If you’re building your own AR-15, or even just want to upgrade what you already have — then this guide on choosing the best AR-15 upper receiver is for you.
On this page you’ll find…
- The best upper receiver for your intended use (General Purpose, Home Defense or CQB, long-range, hunting big game/maximum stopping power, etc)
- A quick guide to the best brands — from budget priced builds to tier-one manufacturers suitable for duty or serious defensive use.
- And a whole lot more.
What Is An AR-15 Complete Upper Receiver?
To review, the AR-15 is made up of two primary components:
The Complete Lower Receiver:
And the Complete Upper Receiver:
In short, once you complete your stripped lower receiver, all you need to do is purchase a complete upper receiver and then put the two together with the takedown pins.
It’s that simple!
How An Extra Upper Receiver Can Expand Your Capabilities And Save You Money
If you already have an AR-15 and you would like to expand your capabilities, you could buy a new AR-15 for that role, or you could just buy a new upper receiver.
The good news is buying a new upper receiver is an easy way to save money, because most upper receivers are less than the price of a new, complete AR-15.
Also, if you’ve already put a lot of work into your lower receiver – with the buttstock you like, an upgraded trigger and grip, etc – then you can still use the same lower receiver and just change the upper as needed That way you don’t have to buy all the same lower parts twice.
Plus, you won’t have to go through extra paperwork, or visits to the gun shop because you can order an upper receiver online and have it delivered straight to your home. It’s very convenient.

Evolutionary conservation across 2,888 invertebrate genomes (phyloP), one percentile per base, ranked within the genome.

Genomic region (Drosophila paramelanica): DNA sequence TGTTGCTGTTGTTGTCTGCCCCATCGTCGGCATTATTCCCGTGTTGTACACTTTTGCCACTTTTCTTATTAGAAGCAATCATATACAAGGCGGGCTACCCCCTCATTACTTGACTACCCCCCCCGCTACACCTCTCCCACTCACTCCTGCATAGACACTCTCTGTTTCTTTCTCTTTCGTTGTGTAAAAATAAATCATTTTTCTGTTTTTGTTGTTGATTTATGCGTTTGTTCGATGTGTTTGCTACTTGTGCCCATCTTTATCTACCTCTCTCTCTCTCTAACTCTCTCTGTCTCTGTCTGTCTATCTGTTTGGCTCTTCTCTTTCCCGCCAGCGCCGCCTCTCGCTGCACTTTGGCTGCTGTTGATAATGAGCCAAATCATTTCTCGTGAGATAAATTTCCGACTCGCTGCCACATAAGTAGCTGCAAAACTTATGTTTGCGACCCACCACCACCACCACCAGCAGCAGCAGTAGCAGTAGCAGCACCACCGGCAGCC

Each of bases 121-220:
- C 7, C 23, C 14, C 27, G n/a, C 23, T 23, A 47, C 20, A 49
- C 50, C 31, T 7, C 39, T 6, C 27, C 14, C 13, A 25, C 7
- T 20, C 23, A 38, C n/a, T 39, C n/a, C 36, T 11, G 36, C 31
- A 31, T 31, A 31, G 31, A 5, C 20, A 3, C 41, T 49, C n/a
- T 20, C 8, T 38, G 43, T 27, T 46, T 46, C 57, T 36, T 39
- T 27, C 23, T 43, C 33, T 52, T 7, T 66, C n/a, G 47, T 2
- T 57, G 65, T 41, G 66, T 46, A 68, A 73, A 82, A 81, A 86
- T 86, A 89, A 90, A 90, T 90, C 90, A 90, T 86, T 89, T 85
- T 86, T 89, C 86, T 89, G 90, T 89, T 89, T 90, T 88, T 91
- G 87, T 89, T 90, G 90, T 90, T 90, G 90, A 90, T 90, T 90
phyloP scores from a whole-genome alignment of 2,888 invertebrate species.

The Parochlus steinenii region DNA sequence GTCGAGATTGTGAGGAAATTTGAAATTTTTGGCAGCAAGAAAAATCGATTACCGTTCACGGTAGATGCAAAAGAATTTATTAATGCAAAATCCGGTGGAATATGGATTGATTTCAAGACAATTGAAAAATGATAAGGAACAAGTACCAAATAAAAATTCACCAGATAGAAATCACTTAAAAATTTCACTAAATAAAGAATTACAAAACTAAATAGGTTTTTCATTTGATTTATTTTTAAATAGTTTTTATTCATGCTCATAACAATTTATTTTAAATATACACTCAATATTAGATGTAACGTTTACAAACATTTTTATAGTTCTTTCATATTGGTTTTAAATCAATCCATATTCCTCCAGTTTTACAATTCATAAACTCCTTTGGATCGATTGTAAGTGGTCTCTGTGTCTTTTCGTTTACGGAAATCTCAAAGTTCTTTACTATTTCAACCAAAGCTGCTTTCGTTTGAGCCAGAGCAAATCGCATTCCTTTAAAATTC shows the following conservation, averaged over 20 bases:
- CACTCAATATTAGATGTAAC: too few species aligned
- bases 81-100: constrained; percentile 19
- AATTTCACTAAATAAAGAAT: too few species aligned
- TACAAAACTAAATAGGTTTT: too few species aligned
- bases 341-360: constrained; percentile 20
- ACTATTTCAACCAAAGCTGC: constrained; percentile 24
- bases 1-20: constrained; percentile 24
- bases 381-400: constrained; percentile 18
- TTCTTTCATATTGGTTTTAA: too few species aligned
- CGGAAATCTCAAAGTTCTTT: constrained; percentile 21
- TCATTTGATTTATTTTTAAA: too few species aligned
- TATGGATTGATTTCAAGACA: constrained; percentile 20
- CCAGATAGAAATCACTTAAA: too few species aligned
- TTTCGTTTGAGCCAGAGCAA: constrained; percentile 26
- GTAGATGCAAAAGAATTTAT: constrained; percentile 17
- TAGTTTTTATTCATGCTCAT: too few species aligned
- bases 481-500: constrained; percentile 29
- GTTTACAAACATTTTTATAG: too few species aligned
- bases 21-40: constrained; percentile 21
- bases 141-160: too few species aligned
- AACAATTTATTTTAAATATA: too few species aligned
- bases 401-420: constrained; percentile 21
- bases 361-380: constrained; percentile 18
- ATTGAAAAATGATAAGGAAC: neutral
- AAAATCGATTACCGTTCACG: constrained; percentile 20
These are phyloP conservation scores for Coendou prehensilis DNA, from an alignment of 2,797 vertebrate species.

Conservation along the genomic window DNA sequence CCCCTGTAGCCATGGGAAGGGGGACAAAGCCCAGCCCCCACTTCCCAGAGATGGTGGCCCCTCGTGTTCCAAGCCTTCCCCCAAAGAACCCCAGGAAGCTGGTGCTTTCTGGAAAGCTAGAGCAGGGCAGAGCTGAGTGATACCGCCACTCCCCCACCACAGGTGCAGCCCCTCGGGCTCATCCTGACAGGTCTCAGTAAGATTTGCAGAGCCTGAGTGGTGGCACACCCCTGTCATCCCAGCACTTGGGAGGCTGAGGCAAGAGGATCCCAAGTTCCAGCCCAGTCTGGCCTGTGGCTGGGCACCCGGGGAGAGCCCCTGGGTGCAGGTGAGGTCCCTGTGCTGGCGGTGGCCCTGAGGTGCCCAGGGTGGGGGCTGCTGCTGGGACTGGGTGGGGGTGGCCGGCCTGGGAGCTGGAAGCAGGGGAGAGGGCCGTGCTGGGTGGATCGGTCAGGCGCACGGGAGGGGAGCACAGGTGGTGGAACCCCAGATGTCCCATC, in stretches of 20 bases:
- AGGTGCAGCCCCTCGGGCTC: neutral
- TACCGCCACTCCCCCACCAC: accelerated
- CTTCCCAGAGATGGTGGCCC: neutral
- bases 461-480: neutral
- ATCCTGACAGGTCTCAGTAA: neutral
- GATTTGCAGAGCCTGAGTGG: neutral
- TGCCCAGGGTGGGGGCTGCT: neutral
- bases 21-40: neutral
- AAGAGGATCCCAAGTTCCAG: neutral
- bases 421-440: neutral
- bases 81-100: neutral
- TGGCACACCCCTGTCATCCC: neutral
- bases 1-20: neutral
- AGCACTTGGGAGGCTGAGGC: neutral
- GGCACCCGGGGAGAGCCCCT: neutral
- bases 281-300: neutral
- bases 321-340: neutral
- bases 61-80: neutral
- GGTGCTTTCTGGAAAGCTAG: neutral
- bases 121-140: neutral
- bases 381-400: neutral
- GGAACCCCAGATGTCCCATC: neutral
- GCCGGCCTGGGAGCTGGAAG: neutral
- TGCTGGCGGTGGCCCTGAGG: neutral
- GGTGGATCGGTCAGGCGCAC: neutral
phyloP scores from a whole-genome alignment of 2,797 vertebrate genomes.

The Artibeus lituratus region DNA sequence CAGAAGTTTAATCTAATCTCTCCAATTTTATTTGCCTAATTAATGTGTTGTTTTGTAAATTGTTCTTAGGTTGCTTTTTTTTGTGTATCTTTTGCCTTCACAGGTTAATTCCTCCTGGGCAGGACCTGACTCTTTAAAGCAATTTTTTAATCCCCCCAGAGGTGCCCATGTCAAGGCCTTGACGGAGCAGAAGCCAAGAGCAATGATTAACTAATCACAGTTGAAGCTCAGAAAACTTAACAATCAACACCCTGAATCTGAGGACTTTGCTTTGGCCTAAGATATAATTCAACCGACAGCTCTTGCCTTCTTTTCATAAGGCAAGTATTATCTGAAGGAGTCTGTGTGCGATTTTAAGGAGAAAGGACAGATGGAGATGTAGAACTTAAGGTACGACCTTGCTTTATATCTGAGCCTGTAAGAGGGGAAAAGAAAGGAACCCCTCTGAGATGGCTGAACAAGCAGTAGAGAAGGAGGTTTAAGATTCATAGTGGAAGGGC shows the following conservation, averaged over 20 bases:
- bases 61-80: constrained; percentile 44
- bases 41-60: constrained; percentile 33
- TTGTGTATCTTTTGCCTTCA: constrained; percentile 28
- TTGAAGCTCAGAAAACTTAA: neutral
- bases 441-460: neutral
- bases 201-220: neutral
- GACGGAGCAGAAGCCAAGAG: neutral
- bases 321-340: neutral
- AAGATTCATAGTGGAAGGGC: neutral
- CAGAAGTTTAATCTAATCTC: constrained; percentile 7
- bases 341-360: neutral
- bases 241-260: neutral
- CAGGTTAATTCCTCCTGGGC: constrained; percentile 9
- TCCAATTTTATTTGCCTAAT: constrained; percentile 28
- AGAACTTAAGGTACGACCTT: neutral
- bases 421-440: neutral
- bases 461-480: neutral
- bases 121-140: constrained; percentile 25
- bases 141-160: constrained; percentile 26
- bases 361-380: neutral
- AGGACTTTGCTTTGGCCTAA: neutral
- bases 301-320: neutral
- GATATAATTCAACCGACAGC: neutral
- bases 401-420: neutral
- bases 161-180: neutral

For example, the Navy SEALs do something similar with their SOPMOD kits, like the one below:
According to reports,
“ Their M4s came with two uppers, one with a standard M4A1 length of 14.5 inches and a compact upper with a 10.5-inch barrel. The shorter-barreled upper is intended for CQB (close quarter battle) missions, cave clearings and such, while the 14.5-inch upper was for patrolling and reconnaissance missions where longer distance shots would be expected.”
As you can see, having a few uppers for your AR-15 simply expands your capabilities. You could have one upper for home-defense/CQB, another for general defensive use at the range, and yet another upper receiver if you need a big bore caliber for hunting bigger game, or some other reason.
Which Companies Make The Best Upper Receivers?
Today, there are hundreds, if not thousands of companies that produce AR-15’s and AR-15 Complete Upper Receivers.
How do you know which to choose?
The fact is, the AR-15 has a mil-spec design that, as long as it’s followed, means the finished product should be the same as any other…